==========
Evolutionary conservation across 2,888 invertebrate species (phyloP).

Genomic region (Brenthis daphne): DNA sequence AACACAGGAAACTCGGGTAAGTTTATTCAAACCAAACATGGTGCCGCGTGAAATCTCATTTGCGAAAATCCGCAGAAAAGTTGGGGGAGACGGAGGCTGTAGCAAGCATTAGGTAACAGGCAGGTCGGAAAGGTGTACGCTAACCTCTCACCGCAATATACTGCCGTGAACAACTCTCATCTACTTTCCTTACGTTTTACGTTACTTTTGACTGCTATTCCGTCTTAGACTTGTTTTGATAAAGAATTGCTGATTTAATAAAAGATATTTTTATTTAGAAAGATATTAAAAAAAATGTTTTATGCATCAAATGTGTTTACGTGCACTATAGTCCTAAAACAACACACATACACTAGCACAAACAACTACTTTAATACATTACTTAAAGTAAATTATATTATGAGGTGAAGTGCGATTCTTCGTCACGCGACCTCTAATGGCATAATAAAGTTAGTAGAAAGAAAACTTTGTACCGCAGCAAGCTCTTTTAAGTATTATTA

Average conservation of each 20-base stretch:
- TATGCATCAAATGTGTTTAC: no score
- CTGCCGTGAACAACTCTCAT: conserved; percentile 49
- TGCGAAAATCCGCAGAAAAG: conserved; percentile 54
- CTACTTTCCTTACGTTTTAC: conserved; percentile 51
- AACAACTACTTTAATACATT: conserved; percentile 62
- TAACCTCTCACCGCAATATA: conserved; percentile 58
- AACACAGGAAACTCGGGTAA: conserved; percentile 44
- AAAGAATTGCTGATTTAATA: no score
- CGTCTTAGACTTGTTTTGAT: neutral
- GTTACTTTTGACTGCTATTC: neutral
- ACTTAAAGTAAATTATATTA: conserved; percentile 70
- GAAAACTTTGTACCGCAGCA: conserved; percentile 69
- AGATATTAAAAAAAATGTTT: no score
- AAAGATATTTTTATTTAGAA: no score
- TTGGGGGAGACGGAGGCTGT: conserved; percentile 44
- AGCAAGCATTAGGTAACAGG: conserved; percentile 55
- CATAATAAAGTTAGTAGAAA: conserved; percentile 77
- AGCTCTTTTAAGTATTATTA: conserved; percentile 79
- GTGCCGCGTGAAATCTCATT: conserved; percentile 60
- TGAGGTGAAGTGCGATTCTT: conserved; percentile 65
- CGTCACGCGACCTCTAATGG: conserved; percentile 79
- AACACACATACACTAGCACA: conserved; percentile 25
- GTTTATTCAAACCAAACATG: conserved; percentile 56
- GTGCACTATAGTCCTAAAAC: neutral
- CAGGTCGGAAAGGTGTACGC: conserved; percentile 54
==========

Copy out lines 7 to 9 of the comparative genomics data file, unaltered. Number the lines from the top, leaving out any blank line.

- CTACTTTCCTTACGTTTTAC: conserved; percentile 51
- AACAACTACTTTAATACATT: conserved; percentile 62
- TAACCTCTCACCGCAATATA: conserved; percentile 58